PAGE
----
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How Healthy Is a Plant-Based Diet?
By Stephen Thomas, MD
You may have heard the term “plant-based diet” and assumed it was just another way to describe a vegetarian or vegan lifestyle. But the fact of the matter is you can follow a plant-based diet and still consume animal products, including meat.
What Is a Plant-Based Diet?
Plant-based simply means the majority of your diet consists of foods deriving from plants, including fruits, vegetables, nuts, seeds, whole grains, and legumes. As far as how much plant-based food you should consume, a good rule of thumb is for two-thirds of each meal to be made up of plant-based ingredients.
Possibly the most well-known example of plant-based eating is the Mediterranean diet, which emulates the cuisines of countries that border the Mediterranean Sea, including Greece and Italy. The diet is made up of plant-based foods and olive oil, as well as seafood, dairy, and poultry in moderation. Small amounts of unprocessed red meats and sweets are also eaten on occasion.
Instead of meals being built around meat, as they traditionally have been for decades in the U.S., they’re built around vegetables, beans, and whole grains.
Is a Plant-Based Diet Healthy?
If practiced correctly, a plant-based diet can be highly beneficial to your health. Over the last several years, research has linked a plant-based lifestyle to a lower risk of heart disease, Type 2 diabetes, and some cancers, compared to diets high in animal products.
Using the Mediterranean diet as an example, the olive oil, nuts, and seeds used in many recipes provides monounsaturated fat, which lowers total cholesterol and LDL (“bad”) cholesterol levels. Fatty fish, such as herring and salmon, are rich in omega-3 fatty acids, which are polyunsaturated fats that help fight inflammation in the body. These fatty acids also decrease triglycerides, reduce blood clotting, and lower the risk of stroke and heart failure.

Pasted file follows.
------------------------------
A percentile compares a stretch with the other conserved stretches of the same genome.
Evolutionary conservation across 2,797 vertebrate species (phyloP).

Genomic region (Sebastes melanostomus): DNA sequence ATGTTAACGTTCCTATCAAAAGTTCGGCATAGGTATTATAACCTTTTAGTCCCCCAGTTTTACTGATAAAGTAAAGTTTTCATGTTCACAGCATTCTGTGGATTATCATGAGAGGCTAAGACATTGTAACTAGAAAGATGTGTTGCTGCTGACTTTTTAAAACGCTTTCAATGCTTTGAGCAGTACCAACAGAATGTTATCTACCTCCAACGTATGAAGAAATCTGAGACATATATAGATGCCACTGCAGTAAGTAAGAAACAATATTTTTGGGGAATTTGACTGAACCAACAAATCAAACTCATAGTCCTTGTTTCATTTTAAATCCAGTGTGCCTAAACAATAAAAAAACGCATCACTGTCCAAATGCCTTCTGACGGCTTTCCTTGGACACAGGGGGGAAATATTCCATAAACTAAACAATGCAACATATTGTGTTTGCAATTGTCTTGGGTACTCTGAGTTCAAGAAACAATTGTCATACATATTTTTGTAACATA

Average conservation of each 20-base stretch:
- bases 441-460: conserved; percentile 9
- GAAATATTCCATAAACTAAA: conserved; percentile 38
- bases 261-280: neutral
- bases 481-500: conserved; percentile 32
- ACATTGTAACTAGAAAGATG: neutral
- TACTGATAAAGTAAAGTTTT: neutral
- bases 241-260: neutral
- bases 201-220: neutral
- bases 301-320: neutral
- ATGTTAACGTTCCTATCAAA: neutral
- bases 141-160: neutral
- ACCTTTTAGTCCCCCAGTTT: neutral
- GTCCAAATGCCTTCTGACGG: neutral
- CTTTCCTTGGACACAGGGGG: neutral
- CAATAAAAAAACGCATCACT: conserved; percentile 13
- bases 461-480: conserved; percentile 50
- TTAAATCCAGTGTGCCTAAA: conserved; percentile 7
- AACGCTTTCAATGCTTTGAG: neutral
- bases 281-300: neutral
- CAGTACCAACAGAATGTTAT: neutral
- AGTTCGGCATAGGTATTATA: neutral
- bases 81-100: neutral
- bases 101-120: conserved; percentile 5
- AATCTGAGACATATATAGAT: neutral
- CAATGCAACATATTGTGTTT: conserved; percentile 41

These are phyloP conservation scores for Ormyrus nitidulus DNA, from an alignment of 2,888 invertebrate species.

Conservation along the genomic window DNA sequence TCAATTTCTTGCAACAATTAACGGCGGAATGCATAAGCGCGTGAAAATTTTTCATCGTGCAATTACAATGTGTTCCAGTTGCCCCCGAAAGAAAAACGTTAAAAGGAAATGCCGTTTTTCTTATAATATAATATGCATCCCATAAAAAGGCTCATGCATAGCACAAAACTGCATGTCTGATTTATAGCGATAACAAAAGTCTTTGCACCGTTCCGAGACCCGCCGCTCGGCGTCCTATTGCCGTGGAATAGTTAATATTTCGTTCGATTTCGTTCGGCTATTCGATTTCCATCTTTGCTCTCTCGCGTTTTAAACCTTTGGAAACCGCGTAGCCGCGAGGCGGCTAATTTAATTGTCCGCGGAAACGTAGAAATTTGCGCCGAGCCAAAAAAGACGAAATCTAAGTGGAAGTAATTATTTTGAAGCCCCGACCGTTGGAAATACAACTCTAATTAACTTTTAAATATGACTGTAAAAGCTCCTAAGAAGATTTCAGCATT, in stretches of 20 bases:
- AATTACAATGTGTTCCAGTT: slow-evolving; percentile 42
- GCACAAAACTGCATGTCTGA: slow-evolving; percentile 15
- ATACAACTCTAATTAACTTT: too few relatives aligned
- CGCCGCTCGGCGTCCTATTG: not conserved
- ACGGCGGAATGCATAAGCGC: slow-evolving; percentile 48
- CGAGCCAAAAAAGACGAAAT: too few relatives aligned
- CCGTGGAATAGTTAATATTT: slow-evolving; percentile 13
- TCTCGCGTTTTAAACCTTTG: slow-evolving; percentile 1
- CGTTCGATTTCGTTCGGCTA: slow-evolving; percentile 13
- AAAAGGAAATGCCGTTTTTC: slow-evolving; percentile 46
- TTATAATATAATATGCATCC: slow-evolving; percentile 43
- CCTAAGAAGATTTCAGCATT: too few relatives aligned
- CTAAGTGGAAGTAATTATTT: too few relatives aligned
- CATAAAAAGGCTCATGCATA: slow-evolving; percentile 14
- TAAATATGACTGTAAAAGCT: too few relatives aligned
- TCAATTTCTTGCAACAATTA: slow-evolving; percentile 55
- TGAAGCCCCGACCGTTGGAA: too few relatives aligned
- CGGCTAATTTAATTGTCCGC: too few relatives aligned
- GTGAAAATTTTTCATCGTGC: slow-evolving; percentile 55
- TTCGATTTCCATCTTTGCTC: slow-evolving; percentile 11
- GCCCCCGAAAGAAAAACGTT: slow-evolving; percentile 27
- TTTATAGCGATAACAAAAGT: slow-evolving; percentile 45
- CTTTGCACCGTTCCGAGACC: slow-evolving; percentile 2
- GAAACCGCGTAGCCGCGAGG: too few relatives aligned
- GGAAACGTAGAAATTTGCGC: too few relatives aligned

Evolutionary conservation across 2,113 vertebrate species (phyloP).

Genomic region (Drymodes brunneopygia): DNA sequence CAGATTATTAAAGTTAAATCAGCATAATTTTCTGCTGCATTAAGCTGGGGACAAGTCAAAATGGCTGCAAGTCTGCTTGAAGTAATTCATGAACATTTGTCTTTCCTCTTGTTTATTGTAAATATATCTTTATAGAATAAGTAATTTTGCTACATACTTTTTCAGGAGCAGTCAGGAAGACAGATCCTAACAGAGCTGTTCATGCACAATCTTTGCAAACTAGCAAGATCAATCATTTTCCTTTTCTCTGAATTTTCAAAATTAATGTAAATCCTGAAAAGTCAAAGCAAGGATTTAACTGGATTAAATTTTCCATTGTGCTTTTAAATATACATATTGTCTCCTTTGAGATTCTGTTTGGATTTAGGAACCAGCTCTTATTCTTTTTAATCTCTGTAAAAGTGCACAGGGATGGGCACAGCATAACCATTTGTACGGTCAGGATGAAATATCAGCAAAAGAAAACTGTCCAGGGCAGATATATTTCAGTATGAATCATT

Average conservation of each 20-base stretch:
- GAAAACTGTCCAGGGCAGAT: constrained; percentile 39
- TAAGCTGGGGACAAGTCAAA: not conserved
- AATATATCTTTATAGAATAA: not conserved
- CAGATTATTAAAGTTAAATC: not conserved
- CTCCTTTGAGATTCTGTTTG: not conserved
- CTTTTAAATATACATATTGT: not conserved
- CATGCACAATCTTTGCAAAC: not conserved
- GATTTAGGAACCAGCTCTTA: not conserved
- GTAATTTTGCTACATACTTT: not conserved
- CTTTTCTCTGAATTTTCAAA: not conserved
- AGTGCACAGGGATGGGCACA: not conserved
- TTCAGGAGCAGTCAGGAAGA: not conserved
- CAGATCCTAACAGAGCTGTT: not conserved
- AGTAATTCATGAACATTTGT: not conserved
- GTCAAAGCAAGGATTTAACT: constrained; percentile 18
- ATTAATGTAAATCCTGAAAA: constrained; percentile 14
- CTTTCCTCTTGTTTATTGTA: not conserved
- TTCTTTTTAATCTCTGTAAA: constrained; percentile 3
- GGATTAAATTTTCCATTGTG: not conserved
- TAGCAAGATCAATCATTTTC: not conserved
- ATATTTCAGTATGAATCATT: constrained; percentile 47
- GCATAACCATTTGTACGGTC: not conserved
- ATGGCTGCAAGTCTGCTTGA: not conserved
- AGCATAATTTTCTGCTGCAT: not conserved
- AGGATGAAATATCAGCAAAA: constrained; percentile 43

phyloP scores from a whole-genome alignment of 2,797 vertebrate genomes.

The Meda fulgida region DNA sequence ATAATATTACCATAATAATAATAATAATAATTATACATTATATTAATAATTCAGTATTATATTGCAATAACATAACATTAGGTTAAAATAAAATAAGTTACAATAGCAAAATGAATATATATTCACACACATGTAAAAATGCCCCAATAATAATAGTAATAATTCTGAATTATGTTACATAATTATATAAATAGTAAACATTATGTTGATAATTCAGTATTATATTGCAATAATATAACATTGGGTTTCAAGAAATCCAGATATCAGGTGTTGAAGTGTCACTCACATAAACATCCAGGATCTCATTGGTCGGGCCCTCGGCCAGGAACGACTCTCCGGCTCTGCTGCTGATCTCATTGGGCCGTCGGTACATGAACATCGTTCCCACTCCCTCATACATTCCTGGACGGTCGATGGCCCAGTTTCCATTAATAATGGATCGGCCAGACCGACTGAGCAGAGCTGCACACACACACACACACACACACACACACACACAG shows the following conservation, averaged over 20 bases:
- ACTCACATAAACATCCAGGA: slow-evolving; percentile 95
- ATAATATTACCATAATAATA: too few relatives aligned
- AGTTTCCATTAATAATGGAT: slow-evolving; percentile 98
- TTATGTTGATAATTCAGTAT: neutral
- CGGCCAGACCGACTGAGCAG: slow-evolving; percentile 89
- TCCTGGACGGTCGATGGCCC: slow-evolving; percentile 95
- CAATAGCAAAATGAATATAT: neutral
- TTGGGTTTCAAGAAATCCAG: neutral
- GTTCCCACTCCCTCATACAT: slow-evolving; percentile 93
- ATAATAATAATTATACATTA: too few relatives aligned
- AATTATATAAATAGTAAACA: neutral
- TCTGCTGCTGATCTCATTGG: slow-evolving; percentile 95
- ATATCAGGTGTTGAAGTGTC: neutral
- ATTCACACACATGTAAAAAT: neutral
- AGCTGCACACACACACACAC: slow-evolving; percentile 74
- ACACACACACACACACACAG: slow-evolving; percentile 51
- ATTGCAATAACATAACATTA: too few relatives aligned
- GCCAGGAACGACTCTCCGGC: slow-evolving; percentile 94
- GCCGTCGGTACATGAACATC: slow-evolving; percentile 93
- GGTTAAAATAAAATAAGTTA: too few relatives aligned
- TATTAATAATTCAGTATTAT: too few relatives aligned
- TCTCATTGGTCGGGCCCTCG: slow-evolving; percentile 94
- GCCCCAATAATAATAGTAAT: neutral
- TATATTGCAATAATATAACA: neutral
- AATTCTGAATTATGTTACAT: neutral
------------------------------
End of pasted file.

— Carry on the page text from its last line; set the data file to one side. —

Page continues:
A plant-based diet is also nutrient-dense and high in fiber, healthy fats, protein, vitamins, and minerals.
Are There Any Downsides to a Plant-Based Diet?
With any plant-based diet, especially if you decide to go completely meatless or not eat any animal products, you have to take special care to make sure you’re getting all of the nutrition you need.
Good nonmeat sources of protein are beans, lentils, quinoa, tofu, nuts, and seeds. You can get adequate calcium and vitamin D from milk alternatives, such as soy, rice, hemp, or almond milk. Dark, leafy greens and beans are also rich in calcium. Good sources of vitamin D include mushrooms and fortified cereals. Zinc and iron are found in whole grains and beans, and soy products are a good way to get vitamin B12.
What Does a Day on a Plant-Based Diet Look Like?
Following a plant-based diet doesn’t need to be complicated. It’s really just a matter of decreasing the amount of animal-based ingredients and increasing the amount of plant-based ingredients.
A day on a plant-based diet might look like this:
Breakfast: Steel-cut oats with almond milk, walnuts, and berries
Lunch: Whole grain tortilla wrap with hummus, lettuce, onion, tomatoes, and bell peppers
Snack: An apple with natural almond butter
Dinner: Greek turkey burgers with spinach, feta cheese, and tzatziki
If you find yourself craving something sweet after a meal, opt for fresh fruit.
The findings from research on plant-based diets are overwhelmingly positive. If you’re searching for a way of eating that reduces your risk of heart disease, Type 2 diabetes, and other medical issues, a plant-based diet may be right for you.
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